Now that I’ve accepted the fact that they’re not trying to capture the wit of the book (the only amusing thing in this week’s episode was William suddenly sporting a thick moustache – and actually it looked pretty good), I’m enjoying this series more and more. This week’s instalment was very claustrophobic, taking place mainly in the Rackham house, and for the most part consisted of characters going up and down stairs, but it contained some of the most gripping drama I expect I’ll see on TV this year (the fact that Mad Men’s not going to be on at all this year may have something to do with that, although I have high hopes for the new series of Dr Who, and will once again be covering that for the site).
Plot-wise there was even less going on this week than in the first two – Sugar moved into William’s house as his daughter’s governess, and Agnes got worse and worse until plans were made to have her committed, and Sugar took decisive action to save Agnes from her fate (whether this was the right decision or not remains to be seen). But that didn’t really matter, instead it was more a portrait of a group of people stuck in a very sad situation, and nobody was actually to blame – not even Dr Curlew, who may be creepy and is very-likely to be a molester but did seem to have Agnes best interests in mind, or at least William’s, when suggesting that she be taken to an asylum. The sex scene between William and his sedated wife was horrifying, but I think the programme did do its best to make him as sympathetic as possible – I certainly got the impression that he was a man devoted to his wife but had been worn down by eight years (or more) of her behaviour. And between his pleading that Sugar assure him that he was ‘not a monster’ and his getting mugged on one of the few occasions when he did leave the house, it’s not like he got through the episode unscathed. In fact the only character to come out of the episode particularly badly was Miss Cleave, the member of staff previously in charge of looking after Sophie, the Rackham’s daughter, who was barely even in the programme and yet still managed to make a very bad impression, probably down to her referring to Sophie, in the child’s earshot, that she was merely a ‘well meaning thing… not stupid but easily distracted’.
Once again, the episode looked fantastic. It may have taken place mostly indoors, or at night, so there were no opportunities for breathtaking visuals like the lavender fields in the previous episode, but it was all nicely shot – in particular the repeated shots of Sugar opening the shutters to Sophie’s bedroom reminded me of the Vilhelm Hammershøi painting in the National Gallery. While I could have done without the use of jump cuts again (mostly they seem to be used in the bedroom scenes), I was pleased to note that they’ve dropped the technique of people staring creepily at the camera – the closest that we got to it was there being a few close ups of wealthier types deliberately looking past the camera at the start of the episode, but both Sugar and William’s brief trips to the slums were notable for the lack of eye contact. The music was also quite interesting – the weird synthesised vocals buried in the mix during the scene where Agnes tried to crawl her way out of her room (an image which in itself brought back oddly disturbing memories of Ring) made me think that the composer, Cristobal Tapia de Veer, had been listening to a lot of M83, although, after listening to some of it on the web, unfortunately this influence doesn’t seem to spread to his other work. The episode also had quite an interesting structure to it, with Sugar and Agnes in many ways swapping positions over the episode – at the start Sugar prepared to leave behind the streets of London once and for all by packing her things and cutting her hair (so that it resembled a weird cornish pasty when it was done up) and she didn’t do any work on her novel throughout the episode, while Agnes decided to become a writer so the world could know about her dreams of ‘the convent’ and by the end of the episode was also cutting her hair and packing her bags to leave the house and get out into the city. Oh, and Sugar seemed to be the one who had a bad turn of health towards the end – presumably all the vomiting she was doing means that she’s pregnant.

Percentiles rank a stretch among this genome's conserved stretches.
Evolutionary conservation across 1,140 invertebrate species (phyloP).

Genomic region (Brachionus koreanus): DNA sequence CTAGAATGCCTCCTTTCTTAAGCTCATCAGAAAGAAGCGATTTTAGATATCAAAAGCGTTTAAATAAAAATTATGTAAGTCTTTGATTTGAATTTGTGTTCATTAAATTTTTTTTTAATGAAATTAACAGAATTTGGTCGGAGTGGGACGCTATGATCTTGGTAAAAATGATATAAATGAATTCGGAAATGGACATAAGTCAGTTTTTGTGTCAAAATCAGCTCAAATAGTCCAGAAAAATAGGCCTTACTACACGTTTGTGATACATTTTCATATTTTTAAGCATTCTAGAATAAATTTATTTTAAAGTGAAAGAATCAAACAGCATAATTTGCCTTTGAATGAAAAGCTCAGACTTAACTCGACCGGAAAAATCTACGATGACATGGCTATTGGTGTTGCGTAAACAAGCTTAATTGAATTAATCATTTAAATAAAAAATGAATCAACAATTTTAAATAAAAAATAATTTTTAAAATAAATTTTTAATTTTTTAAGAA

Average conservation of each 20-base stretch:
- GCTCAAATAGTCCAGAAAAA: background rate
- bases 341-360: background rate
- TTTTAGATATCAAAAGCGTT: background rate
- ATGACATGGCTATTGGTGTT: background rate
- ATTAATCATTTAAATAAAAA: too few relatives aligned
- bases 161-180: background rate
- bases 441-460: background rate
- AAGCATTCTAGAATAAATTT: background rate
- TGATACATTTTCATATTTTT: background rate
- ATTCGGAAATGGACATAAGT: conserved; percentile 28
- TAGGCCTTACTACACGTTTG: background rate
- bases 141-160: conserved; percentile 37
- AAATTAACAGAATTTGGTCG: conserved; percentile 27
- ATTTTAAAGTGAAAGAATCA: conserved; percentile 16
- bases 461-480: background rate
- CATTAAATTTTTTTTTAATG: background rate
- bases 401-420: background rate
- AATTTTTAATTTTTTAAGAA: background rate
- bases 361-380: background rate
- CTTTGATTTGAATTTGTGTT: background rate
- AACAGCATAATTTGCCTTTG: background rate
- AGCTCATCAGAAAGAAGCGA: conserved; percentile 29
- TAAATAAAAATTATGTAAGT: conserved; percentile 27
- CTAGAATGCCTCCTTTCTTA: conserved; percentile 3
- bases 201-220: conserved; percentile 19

Although I’ve not covered quite a few plot strands (such as most things relating to Sophie), I’m going to leave this review here, just so it has more chance of being uploaded in time for the next episode, what with the excessive amount of bank holidays coming up that might get in the way. Also I’m getting the impression that I’m the only person watching this show. But, as ever, I’d be more than happy to discuss other details in the comments section.
See you next week, for both the final episode, and for Doctor Who. I’m not sure how I’m going to fit it all in, but I’m looking forward to it!